Top Leaderboard, Site wide
August 1, 2014
Truthdig: Drilling Beneath the Headlines
Help us grow by sharing
and liking Truthdig:
Sign up for Truthdig's Email NewsletterLike Truthdig on FacebookFollow Truthdig on TwitterSubscribe to Truthdig's RSS Feed

Newsletter

sign up to get updates


Hydropower Illuminates a Piece of History






Truthdig Bazaar
Reality Hunger: A Manifesto

Reality Hunger: A Manifesto

By David Shields
$8.34

more items

 
Ear to the Ground

Gay Marriage Goes Up for Argument in California

Email this item Email    Print this item Print    Share this item... Share

Posted on Jun 16, 2010
Flickr / laverrue

California’s a place that may seem a little kooky, a little crunchy, and definitely more than a little liberal when viewed from some other areas of the nation, but when it comes to the issue of gay marriage, it has yet to catch up with Iowa in terms of enacting progressive legislative change. Or Spain. Let’s keep that in mind as we consider the following news item:  —KA

The Washington Post:

Closing arguments are scheduled Wednesday in a landmark lawsuit that challenges California’s ban on gay marriage.

Two same-sex couples are suing to overturn Proposition 8, which voters passed in 2008. Chief U.S. District Judge Vaughn Walker is hearing the case in San Francisco.

Read more

More Below the Ad

Advertisement

Square, Site wide

New and Improved Comments

If you have trouble leaving a comment, review this help page. Still having problems? Let us know. If you find yourself moderated, take a moment to review our comment policy.

rico, suave's avatar

By rico, suave, June 23, 2010 at 10:41 am Link to this comment

Could be.

Report this

By David Ehrenstein, June 23, 2010 at 9:46 am Link to this comment

Truth has a gay bias.

Report this
rico, suave's avatar

By rico, suave, June 23, 2010 at 9:44 am Link to this comment

David:

The “Boswell” almost made me think the book was written a few hundred years ago. It was written by a gay in 1994. The first review I read dismissed it as a rewrite of gay history. Need I read the book? Let me prejudge, like you prejudged me as being a fundie and racist: This book is biased.

Report this

By David Ehrenstein, June 23, 2010 at 9:27 am Link to this comment

Read John Boswell’s “Same-Sex Unions in Pre-Modern Europe” and get back to me.

Report this
rico, suave's avatar

By rico, suave, June 23, 2010 at 9:05 am Link to this comment

David:

“That the figure of exchange be persons of the same sex.” Ok.

But you stated a premise, whuch I assume you believe, that, “the practice of mariage…is a legal arrangement made BETWEEN MEN to exchange property.” Therefore, the first sentence above already obtains, as you insist on proving with Edward II, etc. So, once again…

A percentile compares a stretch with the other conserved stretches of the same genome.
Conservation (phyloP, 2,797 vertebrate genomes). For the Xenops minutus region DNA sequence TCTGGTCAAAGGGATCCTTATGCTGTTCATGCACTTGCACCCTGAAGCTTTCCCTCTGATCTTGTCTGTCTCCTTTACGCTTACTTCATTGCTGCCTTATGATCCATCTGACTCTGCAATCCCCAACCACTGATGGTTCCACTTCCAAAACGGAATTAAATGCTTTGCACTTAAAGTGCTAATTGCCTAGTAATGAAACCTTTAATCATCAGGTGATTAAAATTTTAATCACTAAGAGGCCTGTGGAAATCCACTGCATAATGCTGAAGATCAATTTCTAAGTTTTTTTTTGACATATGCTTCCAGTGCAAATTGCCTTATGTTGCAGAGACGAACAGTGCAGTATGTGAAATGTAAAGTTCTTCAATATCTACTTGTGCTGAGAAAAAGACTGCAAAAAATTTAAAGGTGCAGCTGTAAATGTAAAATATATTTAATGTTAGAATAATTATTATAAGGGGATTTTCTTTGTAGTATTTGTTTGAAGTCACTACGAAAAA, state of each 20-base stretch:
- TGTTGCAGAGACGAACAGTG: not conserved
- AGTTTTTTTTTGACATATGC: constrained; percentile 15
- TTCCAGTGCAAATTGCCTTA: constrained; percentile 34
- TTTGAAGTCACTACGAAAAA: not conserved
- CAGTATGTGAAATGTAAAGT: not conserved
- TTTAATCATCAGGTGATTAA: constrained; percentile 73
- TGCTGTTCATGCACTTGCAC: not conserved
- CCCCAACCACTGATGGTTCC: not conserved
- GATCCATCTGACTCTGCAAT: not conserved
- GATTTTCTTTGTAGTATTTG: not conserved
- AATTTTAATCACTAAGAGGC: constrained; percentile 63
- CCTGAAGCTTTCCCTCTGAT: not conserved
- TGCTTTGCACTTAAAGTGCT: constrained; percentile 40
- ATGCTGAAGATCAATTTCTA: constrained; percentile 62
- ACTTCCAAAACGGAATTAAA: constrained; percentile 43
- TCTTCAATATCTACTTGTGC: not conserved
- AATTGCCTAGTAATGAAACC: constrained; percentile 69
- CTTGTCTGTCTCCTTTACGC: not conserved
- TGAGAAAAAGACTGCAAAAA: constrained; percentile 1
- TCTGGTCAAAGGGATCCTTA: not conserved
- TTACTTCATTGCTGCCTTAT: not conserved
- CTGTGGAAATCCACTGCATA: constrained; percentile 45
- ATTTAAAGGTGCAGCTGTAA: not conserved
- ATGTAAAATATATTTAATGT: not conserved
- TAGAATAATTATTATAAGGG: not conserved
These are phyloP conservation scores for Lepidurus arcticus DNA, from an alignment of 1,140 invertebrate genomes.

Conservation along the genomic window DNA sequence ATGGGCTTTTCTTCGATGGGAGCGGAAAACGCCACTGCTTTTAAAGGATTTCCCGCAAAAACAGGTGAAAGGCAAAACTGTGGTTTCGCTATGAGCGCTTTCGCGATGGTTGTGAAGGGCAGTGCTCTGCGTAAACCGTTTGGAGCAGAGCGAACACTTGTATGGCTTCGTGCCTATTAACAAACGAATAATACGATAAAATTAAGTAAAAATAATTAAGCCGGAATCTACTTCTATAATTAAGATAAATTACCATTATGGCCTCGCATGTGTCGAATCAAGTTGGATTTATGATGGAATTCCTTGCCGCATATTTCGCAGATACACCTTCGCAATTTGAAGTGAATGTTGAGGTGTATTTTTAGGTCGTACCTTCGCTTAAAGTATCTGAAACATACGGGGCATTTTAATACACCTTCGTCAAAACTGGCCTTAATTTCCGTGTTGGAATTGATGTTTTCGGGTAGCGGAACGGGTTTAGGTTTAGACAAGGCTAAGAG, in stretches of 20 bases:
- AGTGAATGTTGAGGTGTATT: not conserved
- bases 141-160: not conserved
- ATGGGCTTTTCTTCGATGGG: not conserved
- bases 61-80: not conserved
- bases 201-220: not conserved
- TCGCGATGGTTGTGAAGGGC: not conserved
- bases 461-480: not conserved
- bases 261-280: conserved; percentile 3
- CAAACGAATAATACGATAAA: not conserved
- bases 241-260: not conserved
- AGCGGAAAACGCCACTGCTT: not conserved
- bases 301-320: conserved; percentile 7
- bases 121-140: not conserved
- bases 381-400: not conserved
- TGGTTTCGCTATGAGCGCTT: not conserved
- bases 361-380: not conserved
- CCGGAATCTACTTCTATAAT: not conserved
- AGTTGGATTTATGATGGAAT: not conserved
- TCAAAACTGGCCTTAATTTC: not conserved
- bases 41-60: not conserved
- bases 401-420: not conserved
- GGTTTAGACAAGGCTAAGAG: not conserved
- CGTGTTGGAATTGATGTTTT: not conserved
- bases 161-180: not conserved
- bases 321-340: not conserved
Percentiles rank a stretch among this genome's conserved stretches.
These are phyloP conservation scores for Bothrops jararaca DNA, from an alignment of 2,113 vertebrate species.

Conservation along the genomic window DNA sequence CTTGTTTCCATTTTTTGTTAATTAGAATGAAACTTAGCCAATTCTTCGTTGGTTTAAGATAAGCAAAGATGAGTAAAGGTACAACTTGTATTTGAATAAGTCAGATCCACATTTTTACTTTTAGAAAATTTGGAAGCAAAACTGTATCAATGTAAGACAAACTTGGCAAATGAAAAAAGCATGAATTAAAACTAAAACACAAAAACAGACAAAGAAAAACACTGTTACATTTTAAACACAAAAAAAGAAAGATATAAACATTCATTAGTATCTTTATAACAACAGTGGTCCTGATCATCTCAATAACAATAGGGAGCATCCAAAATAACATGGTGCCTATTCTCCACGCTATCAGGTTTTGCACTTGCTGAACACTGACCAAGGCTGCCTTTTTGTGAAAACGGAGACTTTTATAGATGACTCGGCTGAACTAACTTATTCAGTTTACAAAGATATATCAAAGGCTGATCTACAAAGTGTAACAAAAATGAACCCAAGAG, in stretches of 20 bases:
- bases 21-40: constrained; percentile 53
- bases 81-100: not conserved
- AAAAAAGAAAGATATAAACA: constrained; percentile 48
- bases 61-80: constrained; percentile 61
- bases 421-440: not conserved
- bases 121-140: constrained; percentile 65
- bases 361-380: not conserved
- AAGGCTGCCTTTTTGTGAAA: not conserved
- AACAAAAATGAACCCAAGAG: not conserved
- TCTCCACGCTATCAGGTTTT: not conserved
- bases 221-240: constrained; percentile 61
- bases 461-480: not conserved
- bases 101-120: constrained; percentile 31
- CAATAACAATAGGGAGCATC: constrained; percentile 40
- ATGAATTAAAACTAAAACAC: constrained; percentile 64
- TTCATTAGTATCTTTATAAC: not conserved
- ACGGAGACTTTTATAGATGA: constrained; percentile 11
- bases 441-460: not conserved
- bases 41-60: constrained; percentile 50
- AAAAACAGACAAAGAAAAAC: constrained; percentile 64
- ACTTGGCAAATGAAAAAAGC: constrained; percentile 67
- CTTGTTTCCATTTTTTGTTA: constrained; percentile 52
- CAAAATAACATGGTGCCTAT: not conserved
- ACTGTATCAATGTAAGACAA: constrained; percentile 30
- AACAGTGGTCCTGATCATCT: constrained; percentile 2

And I don’t need flash cards or insults, thanks.

Either defend your proposition that gay marriage has always been a valid subset of marriage, or admit that it’s a new invention, which breaks with “tradition”.

Either way, you should be able to marry your partner and get all the benies us heteros get.  (Be careful what you wish for!) Good luck.

Report this

By David Ehrenstein, June 23, 2010 at 8:27 am Link to this comment

“If you believe the premise, “the practice of marriage which is a legal arrangement made BETWEEN MEN to exchange property” to be true, what are you asking for that you don’t already have?”

That the figure of exchange be persons of the same sex.

Is that clear enough for you?

Do you need Flash Cards?

Report this
rico, suave's avatar

By rico, suave, June 23, 2010 at 8:14 am Link to this comment

David:

I was NOT “obviously” or otherwise referring to Obama! Geeze, you’re sensitive!

My reference to past tradition was my answer. So far, you lead me to think that the entire history of the matter can be summed up by the behavior of rennaissance royalty and the church.

And I am NOT saying that we should just go with “tradition” either! Geeze!!! What I’m questioning is the breadth of your concept of historical “marriage”. We can debate the reason why the House of Anjou wanted to join the House of Bourbon until the cows come home, or how many WIVES a Berber may have. But it still doesn’t explain why every cultural reference to marriage, up until recent times, has almost universally assumed MAN-WOMAN/WOMEN. Even ancient Greeks, who liked their boys, never married them.